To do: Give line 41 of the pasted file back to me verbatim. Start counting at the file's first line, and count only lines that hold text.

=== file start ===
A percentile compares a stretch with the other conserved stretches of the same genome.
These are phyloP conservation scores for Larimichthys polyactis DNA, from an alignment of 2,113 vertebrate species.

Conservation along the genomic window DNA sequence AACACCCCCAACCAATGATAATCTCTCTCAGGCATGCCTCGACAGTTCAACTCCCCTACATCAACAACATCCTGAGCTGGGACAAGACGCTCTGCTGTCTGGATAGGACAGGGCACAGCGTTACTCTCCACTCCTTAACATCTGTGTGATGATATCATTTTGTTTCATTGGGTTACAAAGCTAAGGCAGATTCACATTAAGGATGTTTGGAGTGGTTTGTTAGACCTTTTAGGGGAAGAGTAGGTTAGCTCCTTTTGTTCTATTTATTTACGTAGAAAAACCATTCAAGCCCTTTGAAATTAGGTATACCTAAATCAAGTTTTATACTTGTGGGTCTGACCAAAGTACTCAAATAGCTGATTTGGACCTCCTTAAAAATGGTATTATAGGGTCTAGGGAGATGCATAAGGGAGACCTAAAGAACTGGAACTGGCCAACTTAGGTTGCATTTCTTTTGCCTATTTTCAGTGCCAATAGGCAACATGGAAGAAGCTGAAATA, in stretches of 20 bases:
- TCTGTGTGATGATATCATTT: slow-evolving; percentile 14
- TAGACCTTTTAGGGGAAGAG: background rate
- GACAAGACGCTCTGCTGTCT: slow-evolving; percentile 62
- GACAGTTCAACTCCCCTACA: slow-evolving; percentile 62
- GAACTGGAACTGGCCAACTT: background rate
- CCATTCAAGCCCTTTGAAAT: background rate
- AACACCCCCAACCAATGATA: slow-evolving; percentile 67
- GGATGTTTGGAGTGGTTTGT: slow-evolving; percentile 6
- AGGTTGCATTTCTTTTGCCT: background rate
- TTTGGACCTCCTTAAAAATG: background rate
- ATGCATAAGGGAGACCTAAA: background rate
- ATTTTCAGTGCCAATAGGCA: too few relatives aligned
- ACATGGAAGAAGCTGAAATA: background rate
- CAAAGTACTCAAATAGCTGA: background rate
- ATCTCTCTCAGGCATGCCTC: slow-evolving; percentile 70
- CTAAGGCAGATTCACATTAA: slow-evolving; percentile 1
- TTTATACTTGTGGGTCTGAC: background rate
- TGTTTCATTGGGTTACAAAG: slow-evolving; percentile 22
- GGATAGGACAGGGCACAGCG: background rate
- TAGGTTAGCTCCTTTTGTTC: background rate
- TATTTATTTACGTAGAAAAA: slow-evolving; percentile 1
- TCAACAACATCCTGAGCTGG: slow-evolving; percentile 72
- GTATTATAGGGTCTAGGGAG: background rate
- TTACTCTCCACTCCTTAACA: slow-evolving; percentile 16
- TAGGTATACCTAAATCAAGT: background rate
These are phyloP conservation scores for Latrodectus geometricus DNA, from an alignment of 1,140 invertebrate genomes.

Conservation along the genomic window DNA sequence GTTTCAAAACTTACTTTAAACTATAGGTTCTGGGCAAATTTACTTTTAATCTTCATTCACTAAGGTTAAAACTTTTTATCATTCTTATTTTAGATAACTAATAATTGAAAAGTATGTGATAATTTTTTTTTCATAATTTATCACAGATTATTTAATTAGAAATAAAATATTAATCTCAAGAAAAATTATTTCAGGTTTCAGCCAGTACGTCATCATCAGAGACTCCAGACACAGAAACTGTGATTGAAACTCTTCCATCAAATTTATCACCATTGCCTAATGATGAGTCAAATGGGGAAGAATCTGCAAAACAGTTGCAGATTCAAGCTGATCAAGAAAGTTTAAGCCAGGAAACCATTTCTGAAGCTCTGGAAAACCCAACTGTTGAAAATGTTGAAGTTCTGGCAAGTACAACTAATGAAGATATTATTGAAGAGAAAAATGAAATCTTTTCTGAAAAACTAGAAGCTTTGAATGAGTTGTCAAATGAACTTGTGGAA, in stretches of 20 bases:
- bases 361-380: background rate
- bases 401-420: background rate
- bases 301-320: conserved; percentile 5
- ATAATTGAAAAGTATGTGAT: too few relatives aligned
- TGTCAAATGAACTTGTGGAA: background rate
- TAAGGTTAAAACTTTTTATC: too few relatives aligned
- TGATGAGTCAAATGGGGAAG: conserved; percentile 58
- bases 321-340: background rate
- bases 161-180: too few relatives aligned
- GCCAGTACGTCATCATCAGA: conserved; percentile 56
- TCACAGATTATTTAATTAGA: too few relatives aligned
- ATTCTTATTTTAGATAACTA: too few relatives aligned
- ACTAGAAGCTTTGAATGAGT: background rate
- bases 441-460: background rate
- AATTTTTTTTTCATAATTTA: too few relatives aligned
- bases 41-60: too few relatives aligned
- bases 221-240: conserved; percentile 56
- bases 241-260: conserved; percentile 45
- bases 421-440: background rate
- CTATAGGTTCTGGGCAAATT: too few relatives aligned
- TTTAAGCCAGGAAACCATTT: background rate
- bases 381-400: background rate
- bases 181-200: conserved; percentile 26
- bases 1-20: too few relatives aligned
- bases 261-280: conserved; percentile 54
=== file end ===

- TCACAGATTATTTAATTAGA: too few relatives aligned